Red warm nose or cold nose and allergies- what is going on?
I am new here and am wondering if someone could help me figure out what is going on with my nose. For the past month or so, my nose has been turning red from time to time. I am noticing it more now that the weather is getting cooler. If I go outside for a walk in the cool evening, my nose will turn red and very warm when I get inside in the warmer temperature. The cooler the weather outside, the more flushed my nose gets.
But... when I am in a controlled environment- my nose is freezing to the touch. My hands and feet also get very cold and sometimes the only way to warming them up is by a warm bath or running hands under warm water. My hands/feet/nose do not look blue or very white from being cold, but they definitely are hard to warm up. I have never been diagnosed with Raynaud’s but I do have fibromyalgia.
I am confused... I also have bad allergies and just recently went to the doctor for a very stuffy and painful nose. My doctor said that my turbinates in my nose are swollen (probably from allergies) and explained that my nose will flush when I come in from the outside due to vasomotor rhinitis from the change of temperature. He prescribed me 10 days of steroids to help with the inflammartion. I was thinking that I had rosacea because this has never happened to me before. The red nose flushing from vasomotor rhinitis makes sense but what is with the cold nose the other times? I also have nose tingling that comes and goes.
Also, my nose is not red when it is cold. In fact, it looks pale like the rest of my face. I also want to add that I have demographic urticaria (when I scratch my skin bright red lines appear). I also have hot chest flushing which comes and goes. My doctor said that it is another form of urticaria but she did not specify.
I am so confused here—can anyone help me? My nose is so fickle and is either very warm or very cold for the most part.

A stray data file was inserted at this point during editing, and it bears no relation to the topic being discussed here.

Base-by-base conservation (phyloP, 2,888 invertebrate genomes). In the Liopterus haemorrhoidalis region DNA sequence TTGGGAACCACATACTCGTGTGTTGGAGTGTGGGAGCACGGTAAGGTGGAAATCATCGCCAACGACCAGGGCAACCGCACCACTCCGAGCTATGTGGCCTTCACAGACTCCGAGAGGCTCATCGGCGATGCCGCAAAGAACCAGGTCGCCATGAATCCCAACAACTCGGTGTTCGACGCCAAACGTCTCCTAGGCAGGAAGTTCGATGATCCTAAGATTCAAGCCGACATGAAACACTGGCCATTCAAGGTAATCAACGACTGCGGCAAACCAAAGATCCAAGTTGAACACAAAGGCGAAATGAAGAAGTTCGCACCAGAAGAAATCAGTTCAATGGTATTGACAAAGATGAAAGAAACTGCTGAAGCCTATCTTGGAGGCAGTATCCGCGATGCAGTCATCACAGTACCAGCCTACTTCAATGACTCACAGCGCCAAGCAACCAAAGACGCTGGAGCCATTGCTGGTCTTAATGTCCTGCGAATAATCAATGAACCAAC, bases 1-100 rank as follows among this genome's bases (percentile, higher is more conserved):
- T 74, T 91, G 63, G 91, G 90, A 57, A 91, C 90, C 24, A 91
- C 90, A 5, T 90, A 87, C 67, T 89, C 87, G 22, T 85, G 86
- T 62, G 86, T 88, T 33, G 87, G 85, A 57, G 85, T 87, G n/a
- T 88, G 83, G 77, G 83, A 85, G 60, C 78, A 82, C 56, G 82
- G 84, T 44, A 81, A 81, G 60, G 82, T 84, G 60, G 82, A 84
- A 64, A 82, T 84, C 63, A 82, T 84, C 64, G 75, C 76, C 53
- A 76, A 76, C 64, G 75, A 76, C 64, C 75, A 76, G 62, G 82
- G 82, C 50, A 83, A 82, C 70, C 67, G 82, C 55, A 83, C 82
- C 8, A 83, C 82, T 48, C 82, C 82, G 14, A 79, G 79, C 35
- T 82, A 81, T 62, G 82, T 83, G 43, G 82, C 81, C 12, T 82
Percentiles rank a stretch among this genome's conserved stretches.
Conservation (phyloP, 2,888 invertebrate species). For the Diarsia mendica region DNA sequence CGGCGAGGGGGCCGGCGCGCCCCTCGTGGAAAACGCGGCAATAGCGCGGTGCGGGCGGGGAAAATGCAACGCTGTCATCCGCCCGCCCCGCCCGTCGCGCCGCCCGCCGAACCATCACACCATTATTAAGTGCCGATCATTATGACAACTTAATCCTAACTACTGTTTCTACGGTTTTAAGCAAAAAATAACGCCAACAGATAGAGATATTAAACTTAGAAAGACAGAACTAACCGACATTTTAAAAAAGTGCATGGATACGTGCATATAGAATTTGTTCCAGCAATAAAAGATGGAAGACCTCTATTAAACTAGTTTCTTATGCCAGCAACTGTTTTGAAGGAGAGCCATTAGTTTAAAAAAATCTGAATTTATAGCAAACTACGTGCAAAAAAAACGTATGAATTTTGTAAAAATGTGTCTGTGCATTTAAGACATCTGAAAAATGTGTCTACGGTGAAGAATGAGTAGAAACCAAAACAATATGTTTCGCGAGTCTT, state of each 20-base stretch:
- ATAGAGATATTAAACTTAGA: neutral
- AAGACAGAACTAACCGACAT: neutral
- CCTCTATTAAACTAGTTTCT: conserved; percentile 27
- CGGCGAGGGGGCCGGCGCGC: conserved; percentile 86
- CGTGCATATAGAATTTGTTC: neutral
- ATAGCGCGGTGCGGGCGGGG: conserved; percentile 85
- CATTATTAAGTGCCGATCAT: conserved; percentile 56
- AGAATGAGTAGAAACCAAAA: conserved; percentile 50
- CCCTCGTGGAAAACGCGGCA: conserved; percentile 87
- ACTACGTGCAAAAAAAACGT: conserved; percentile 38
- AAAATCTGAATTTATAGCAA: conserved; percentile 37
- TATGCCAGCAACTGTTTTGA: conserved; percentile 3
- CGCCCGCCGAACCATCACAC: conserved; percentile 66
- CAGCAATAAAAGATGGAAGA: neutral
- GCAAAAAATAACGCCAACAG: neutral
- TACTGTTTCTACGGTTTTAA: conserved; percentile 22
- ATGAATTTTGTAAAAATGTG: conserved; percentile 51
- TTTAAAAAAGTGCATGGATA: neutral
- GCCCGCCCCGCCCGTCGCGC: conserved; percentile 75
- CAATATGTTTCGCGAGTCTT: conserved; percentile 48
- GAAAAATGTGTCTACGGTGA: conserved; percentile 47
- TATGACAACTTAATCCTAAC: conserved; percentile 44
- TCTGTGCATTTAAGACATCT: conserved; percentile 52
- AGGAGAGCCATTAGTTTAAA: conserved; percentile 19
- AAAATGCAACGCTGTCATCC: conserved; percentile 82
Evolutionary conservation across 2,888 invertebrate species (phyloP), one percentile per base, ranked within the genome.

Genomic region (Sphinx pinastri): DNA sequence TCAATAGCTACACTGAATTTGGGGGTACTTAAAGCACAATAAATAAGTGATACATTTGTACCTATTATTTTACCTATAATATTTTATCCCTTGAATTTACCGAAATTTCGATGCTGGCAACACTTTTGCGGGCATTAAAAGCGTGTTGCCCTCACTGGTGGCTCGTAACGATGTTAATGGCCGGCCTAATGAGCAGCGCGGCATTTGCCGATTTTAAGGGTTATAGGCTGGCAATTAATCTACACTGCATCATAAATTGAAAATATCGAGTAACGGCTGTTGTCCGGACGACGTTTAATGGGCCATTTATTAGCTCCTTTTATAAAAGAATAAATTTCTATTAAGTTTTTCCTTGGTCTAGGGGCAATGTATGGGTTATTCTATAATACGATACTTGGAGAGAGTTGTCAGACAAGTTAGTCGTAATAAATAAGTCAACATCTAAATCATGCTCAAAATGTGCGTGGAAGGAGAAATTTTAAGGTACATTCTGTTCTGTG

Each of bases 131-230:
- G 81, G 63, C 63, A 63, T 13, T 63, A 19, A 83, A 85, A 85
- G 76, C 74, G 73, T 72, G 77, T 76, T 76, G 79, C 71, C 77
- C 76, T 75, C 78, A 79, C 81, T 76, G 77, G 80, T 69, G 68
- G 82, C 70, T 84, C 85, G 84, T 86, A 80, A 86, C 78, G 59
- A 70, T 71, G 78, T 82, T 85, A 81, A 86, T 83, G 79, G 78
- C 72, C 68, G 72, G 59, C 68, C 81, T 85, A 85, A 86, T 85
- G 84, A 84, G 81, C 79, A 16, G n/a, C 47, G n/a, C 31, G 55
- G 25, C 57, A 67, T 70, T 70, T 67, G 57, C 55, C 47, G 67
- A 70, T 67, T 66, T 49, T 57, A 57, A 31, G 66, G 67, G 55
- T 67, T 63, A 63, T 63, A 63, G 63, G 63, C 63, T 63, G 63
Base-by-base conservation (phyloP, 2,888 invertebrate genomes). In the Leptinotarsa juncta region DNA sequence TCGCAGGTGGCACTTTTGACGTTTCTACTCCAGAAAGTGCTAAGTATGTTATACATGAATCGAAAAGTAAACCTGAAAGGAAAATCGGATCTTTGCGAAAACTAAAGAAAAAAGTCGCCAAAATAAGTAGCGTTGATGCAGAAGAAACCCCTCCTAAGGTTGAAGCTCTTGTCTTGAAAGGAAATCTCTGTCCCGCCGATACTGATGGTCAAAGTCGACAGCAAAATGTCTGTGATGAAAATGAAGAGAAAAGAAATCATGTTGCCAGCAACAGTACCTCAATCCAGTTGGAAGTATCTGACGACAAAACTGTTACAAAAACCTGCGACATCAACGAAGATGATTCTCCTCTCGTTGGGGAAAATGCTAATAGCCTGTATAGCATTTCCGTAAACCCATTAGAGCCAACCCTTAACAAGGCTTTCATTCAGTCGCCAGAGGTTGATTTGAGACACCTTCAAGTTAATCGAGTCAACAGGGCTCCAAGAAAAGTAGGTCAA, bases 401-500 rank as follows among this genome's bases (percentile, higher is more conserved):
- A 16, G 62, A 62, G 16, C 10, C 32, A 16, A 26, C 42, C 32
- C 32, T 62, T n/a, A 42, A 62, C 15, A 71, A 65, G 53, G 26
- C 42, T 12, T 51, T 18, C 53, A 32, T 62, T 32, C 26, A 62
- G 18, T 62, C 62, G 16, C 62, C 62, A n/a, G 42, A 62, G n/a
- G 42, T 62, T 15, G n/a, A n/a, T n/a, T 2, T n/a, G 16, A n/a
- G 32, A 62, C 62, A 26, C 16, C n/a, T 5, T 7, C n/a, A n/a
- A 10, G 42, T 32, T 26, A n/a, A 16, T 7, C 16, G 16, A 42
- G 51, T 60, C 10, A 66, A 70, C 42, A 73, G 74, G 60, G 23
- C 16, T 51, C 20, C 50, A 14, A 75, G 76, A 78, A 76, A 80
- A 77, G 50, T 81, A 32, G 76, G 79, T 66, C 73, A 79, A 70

You state: “If I go outside for a walk in the cool evening, my nose will turn red.” But then state: “Also, my nose is not red when it is cold.”
These statements seem to be contradictory.
What you describe suggests an exaggerated body response with which we are all familiar: Dilatation of the blood vessels of the nose when we come in out of the cold. However, it also meets the description of Raynaud’s phenomenon in Goldman’s Textbook of Medicine and this is consistent with your statement that your “hands and feet also get very cold” and also with your experience of urticaria.
More from Goldman's Textbook: The signs of Raynaud's phenomenon may include pallor, cyanosis, and rubor. The triphasic color response occurs in 4 to 65% of patients. Exposure to the cold is the typical precipitating factor, but emotional lability may also cause or exacerbate attacks in some patients. Vasospastic attacks usually occur only in the fingers, but vasospasm can occur in the toes, nose, ears, lips, and other body parts.
And from the treatment section of that same textbook may also be of interest to you and your doctors:
In patients with mild vasospastic attacks, reassurance about the benign nature of the disease and instructions on how to prevent attacks are often all that is needed. Patients should limit their exposure to the cold and should dress warmly and protect not only the extremities but also the entire body. Mittens are better than gloves for keeping the hands warm. Patients need to be especially careful when they handle cold objects. Hand- and foot-warming devices (battery operated or chemical) may be helpful. Smoking should be avoided because nicotine causes intense vasoconstriction. β-Blocking agents may exaggerate the symptoms of Raynaud's phenomenon. Conditioning techniques and biofeedback are sometimes helpful in controlling vasospastic episodes.
The dihydropyridine calcium-channel blockers are the most effective pharmacotherapeutic agents for Raynaud's phenomenon. Patients who have infrequent attacks may benefit from a short-acting calcium-channel blocker such as nifedipine 10 to 20 mg, given 30 minutes to 1 hour before cold exposure. When vasospasm occurs more frequently, the extended-release preparations of nifedipine (30 to 120 mg/day) or amlodipine (2.5 to 10 mg/day) should be used. α1-Adrenergic receptor antagonists such as prazosin (1 to 10 mg twice daily) or terazosin (2 to 20 mg/day) are also highly effective in decreasing the severity, frequency, and duration of vasospastic attacks. Nitroglycerin or its analogues can be used topically (0.1 to 0.8 mg/hour), whereas prostacyclin can be given intravenously (0.5 ng/kg/minute for 6 hours/day for 21 days). Dual endothelin receptor blockade (e.g., bosentan 62.5 to 125 mg twice daily) has been beneficial in randomized trials. Angiotensin-converting enzyme inhibitors, angiotensin receptor blockers, phosphodiesterase-5 inhibitors, niacin, and papaverine are not of proven benefit. Several reports have suggested a beneficial effect from selective serotonin reuptake inhibitors such as fluoxetine (20 to 40 mg/day). Small case series suggest that cilostazol (100 mg twice daily, 30 minutes before breakfast and 30 minutes before dinner) may improve ulcer healing in patients with secondary Raynaud's phenomenon. l-Arginine (2 to 8 g/day) and sildenafil (50 mg twice daily) have been used with variable success.
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